Paulo Coelho said "the simple things are also the most extraordinary things, and only the wise can see them." Now that I've had some time to process my upcoming adventure to the Château d'Orquevaux Artists and Writers Retreat, I'm more than ever settled on focusing my photographic attentions during my time there on still lifes. I don't know what I'll find there in terms of artifacts or other daily life accessories, but I know there is beauty in the simplest of objects like a bench or the railing on a bridge, and where there's light there is are shadows, and where there are shadows there is mystery.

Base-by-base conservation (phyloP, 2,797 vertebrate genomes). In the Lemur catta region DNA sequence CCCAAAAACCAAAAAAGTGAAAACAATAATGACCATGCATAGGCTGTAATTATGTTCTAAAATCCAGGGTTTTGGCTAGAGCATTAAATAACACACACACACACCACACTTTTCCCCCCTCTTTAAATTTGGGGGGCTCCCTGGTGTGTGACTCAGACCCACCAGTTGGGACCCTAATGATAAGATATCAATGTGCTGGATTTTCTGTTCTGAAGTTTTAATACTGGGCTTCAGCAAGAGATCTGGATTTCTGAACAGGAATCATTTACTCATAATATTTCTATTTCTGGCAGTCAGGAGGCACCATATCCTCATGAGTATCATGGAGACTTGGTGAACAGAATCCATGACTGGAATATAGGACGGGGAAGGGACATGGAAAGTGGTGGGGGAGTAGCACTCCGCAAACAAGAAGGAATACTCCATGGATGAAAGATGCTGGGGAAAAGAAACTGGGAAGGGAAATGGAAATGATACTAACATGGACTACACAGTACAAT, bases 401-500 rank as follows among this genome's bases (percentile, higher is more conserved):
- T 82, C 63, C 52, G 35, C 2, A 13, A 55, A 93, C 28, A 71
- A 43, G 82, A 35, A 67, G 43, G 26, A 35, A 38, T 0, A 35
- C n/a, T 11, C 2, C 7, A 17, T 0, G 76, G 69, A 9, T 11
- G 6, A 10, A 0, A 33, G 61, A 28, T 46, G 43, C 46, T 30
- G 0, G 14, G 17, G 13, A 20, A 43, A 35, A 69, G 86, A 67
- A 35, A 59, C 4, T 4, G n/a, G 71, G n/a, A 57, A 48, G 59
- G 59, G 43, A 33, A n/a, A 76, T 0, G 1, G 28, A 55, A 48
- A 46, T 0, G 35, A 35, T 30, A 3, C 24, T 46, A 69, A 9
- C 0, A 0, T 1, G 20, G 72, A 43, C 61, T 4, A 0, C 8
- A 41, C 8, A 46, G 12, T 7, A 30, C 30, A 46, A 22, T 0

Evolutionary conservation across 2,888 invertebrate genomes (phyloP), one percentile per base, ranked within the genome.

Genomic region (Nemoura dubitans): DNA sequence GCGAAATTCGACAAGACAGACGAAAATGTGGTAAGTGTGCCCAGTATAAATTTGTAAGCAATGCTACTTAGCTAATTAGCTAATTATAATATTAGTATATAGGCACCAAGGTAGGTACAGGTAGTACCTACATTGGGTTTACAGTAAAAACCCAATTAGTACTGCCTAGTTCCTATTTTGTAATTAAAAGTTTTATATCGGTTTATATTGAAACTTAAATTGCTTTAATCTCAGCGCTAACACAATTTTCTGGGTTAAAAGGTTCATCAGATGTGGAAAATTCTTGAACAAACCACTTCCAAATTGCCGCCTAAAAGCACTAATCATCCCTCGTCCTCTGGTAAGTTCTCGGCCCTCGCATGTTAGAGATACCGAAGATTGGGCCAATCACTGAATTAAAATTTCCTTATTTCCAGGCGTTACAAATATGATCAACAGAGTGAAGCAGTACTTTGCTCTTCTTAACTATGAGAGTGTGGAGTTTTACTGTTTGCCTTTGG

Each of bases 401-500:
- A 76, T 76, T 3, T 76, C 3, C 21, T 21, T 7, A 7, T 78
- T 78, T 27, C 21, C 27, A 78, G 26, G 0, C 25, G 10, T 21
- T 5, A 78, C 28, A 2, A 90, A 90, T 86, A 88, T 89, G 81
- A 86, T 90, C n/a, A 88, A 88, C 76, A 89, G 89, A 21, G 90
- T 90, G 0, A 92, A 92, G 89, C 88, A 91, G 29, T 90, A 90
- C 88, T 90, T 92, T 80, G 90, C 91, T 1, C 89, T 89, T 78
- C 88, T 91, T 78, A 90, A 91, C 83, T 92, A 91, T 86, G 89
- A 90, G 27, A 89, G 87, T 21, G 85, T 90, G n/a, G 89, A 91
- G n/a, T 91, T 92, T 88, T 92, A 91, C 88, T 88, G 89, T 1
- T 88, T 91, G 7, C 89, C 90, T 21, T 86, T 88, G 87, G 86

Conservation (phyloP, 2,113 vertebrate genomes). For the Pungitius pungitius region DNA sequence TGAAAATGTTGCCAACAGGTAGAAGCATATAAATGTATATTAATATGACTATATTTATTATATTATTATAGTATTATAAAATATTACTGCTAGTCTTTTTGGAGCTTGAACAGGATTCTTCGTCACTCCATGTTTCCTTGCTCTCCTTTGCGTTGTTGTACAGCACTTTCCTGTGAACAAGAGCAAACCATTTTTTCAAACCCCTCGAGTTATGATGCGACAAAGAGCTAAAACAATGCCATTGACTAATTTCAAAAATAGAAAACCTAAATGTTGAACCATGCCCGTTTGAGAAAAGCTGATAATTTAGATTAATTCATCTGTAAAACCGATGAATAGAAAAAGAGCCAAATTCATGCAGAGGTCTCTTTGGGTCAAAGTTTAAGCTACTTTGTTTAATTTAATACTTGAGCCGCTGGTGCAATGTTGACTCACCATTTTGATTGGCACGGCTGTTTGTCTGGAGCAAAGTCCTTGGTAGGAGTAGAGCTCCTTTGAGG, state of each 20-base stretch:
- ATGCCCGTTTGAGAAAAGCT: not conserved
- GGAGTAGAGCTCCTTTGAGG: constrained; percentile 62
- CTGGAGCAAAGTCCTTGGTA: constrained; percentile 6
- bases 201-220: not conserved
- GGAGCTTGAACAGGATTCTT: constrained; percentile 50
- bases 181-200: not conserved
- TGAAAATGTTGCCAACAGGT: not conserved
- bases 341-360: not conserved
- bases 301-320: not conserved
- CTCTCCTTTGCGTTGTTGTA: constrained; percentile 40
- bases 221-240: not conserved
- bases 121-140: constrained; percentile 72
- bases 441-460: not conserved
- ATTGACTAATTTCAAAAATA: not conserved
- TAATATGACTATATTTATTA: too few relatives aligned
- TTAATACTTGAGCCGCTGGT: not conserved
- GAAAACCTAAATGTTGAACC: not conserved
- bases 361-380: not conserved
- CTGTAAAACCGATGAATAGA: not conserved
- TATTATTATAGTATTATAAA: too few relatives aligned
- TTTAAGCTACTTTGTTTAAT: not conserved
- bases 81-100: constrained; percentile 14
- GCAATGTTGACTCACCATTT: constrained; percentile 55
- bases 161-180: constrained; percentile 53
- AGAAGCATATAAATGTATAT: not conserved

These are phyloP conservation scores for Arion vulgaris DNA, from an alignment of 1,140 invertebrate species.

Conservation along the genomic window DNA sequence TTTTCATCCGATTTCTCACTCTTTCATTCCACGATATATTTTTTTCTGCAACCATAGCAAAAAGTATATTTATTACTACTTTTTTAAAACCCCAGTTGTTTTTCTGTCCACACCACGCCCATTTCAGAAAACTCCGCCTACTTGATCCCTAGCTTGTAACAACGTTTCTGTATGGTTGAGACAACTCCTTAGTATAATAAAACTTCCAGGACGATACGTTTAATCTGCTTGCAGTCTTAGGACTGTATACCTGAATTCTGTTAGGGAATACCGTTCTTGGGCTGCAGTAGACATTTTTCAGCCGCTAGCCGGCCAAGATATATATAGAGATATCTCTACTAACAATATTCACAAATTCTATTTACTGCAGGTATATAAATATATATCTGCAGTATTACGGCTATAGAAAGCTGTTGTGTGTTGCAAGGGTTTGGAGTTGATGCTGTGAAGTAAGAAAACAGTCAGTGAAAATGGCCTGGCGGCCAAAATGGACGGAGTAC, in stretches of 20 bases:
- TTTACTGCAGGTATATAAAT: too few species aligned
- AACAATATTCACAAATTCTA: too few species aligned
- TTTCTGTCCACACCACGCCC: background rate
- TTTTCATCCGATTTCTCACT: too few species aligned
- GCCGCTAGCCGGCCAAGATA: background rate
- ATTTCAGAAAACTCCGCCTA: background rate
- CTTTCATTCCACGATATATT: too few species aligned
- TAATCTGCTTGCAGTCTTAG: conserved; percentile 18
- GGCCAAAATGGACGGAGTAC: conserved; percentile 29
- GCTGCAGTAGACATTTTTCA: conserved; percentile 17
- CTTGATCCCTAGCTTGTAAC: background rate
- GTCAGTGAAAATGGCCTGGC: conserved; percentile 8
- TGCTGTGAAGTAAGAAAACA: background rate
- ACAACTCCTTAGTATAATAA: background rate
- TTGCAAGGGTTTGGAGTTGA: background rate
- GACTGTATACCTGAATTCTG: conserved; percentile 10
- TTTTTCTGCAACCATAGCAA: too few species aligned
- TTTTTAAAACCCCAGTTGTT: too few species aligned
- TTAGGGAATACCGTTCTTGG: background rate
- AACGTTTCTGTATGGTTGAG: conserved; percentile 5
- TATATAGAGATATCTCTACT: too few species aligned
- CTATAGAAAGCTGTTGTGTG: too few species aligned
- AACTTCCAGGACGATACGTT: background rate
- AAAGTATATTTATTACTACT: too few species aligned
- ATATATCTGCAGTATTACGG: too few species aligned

The still lifes come from my interest in cataloging all the wonderful antiques I inherited from my grandparents as art objects. But when I was accepted into the retreat, I thought it might be good opportunity for something other than just objects. So, I asked the docent at the Floral City Heritage Museum where I was working on a memoir project with the last living resident of the historical Duval-Metz House if I could be permitted into the house, alone, to photograph the house and its contents. He couldn't have been more gracious, and that first time I spent more than three hours there photographing anything and everything. This is the first picture that spoke to me. Nothing more than an old kitchen hutch with a stack of china plates, but something so simple and so beautiful that it might be easily overlooked--a past that is fading but for the efforts of a few people who have made it their mission to preserve life in a rural community; a testament to resilience and what is important in life. People have commented that my photographs often look like paintings--one person actually argued with me that one of my works had to be a painting, and struggled to believe me when I insisted it was a photograph--and I think I like this observation. The crisp, defined lines of a good photograph is a work of art, but the softer melding of colors and lines of some of my pieces makes the work stand out. This one, with it's deep shadows and tentative highlights, speaks louder than if the wood grain were visible or the plate edges crisp.